November 20, 2023

ICT Concepts Explained – Market Structure Shift

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    In a past article – “The Seven ICT Concepts You Oughta Learn” – we talked about Inner Circle Trading’s (ICT) very own trading strategy and the seven concepts upon which it has been created.

    In that same article, we said ICT’s seven concepts were Liquidity, Displacement, Market Structure Shift, Inducement, Fair Value Gap, Optimal Trade Entry, and Balance Price Range. Today, we are going to take a closer look at one of these concepts: the Market Structure Shift. We’ll explain what it is and how it is used within the ICT trading strategy.

    What is a “Market Structure Shift”?

    Whatever your skill level, as a trader, you are probably already used to watching charts and analyzing the flow of trends and patterns before your eyes and that alone is a great starting point to understand and easily spot Market Structure Shifts (MSS).

    Market Structure Shift

    MSS are ICT traders’ way to identify an imminent reversal in a stock price and enter the market within the Fair Value Gap that the MSS helps to highlight.
    The easiest way to describe the formation of an MSS would be to say that, as the name suggests, an MSS is the point in time (as well as on the charts) where the current trend or pattern suddenly changes.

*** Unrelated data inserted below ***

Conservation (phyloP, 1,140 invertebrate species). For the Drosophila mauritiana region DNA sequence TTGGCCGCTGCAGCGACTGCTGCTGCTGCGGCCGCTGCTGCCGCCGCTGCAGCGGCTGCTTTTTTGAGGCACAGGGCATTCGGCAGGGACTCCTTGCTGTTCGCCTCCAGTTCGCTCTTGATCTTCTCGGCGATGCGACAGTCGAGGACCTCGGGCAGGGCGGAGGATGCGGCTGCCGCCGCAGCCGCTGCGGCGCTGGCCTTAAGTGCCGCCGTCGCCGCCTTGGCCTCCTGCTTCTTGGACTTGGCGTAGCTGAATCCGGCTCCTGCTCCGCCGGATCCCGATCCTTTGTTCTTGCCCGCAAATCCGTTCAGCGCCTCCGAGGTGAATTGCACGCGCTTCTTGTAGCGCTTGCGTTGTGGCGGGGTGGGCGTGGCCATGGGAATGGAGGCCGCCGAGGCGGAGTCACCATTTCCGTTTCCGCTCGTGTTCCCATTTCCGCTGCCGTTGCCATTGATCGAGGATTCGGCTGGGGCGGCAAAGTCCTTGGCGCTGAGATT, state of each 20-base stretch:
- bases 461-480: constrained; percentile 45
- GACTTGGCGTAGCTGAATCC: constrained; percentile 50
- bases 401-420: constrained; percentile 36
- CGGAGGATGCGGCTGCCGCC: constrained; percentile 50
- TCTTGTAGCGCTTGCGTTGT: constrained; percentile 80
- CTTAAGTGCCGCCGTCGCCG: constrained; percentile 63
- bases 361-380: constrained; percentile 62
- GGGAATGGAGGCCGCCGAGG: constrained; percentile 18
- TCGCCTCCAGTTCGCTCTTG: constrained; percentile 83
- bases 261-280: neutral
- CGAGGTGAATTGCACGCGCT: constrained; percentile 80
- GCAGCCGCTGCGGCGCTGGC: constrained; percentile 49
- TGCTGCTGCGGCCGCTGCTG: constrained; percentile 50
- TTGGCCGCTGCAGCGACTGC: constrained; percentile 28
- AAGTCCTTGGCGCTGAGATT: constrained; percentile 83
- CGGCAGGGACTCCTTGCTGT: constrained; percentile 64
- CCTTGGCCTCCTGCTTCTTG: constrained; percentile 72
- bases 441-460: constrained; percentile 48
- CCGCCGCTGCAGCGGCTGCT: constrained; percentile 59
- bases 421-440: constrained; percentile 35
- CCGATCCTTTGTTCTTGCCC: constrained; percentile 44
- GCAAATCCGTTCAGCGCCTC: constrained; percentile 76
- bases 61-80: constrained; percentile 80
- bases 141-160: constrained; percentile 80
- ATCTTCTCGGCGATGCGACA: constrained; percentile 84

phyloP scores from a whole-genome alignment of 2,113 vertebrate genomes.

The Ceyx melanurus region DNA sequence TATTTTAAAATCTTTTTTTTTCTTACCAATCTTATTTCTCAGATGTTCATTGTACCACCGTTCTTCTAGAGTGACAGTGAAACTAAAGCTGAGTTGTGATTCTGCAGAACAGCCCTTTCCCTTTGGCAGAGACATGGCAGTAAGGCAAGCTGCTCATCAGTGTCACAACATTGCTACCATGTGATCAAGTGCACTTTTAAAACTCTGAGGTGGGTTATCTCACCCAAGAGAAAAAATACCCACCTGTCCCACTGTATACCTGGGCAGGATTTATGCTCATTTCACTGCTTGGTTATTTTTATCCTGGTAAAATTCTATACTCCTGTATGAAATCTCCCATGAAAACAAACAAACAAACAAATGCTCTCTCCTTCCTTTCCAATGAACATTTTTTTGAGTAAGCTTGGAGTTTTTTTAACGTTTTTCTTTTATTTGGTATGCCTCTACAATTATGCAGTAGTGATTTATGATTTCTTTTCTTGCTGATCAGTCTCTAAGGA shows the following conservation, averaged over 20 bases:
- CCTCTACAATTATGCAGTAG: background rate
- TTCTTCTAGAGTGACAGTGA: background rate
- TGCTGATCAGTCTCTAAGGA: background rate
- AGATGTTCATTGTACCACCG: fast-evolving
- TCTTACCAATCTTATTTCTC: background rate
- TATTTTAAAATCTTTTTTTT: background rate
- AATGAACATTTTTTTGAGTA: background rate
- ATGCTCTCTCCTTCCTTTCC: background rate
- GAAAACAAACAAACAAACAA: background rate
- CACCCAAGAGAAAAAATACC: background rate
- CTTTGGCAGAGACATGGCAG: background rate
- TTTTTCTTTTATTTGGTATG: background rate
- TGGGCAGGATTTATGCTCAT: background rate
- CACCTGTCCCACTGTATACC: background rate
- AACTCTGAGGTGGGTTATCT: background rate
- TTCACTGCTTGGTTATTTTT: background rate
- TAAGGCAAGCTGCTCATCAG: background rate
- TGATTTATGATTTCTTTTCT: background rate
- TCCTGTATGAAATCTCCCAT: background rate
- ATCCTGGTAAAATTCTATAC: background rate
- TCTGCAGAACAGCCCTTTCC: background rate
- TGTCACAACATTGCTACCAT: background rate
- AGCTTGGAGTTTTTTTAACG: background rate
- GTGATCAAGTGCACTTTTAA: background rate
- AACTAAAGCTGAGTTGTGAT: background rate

In practical terms, however, it can be described as the level at which price extends past the last lowest low following a succession of higher highs and higher lows (in a bullish trend) or the last lower high following a succession of lower highs and lower lows (in a bearish trend).

    ICT traders see a Market Structure Shift as the first indication of a trend change and, if this is confirmed, will often use this point to identify the right area in the chart to set entry and exit points upon which to base their trade. Once ICT traders have established and recognized the current trend, they need to keep monitoring the chart waiting for a break in the status quo and a Market Structure Shift is how this usually manifests.

    Keep in mind that for an MSS to be recognized as such, price must break past a swing high or low with a full-bodied candle (rather than with just its wick); only in this case, the MSS  would be considered as signaling a potential change in the price direction. When confronted with any other scenarios (i.e. when it is the candle’s wick, rather than its body, that extends past the previous lower low or higher high), ICT traders would wait for other confirmation knowing that they might be in front of a simple Liquidity Grab rather than an actual Market Structure Shift. Liquidity Grabs, on the other hand, often result in just a brief pullback and do not offer any indication of an imminent reversal. As the name suggests, Liquidity Grabs are quick price movements created by smart money’s attempt to push a stock price to areas where traders’ stop loss levels are likely to be highly concentrated.

    All in all, being able to recognize MSS properly makes it easier for traders to spot great trading opportunities, get a better insight into potential trend changes, and set better entry and exit points.

    ICT’s Smart Money Concept Strategy includes a variety of tools and methods that can be used to spot and identify genuine MSS and good trade opportunities in the stock market; the three most effective and most popular amongst these are Order Blocks, Fair Value Gaps, and the good old RSI.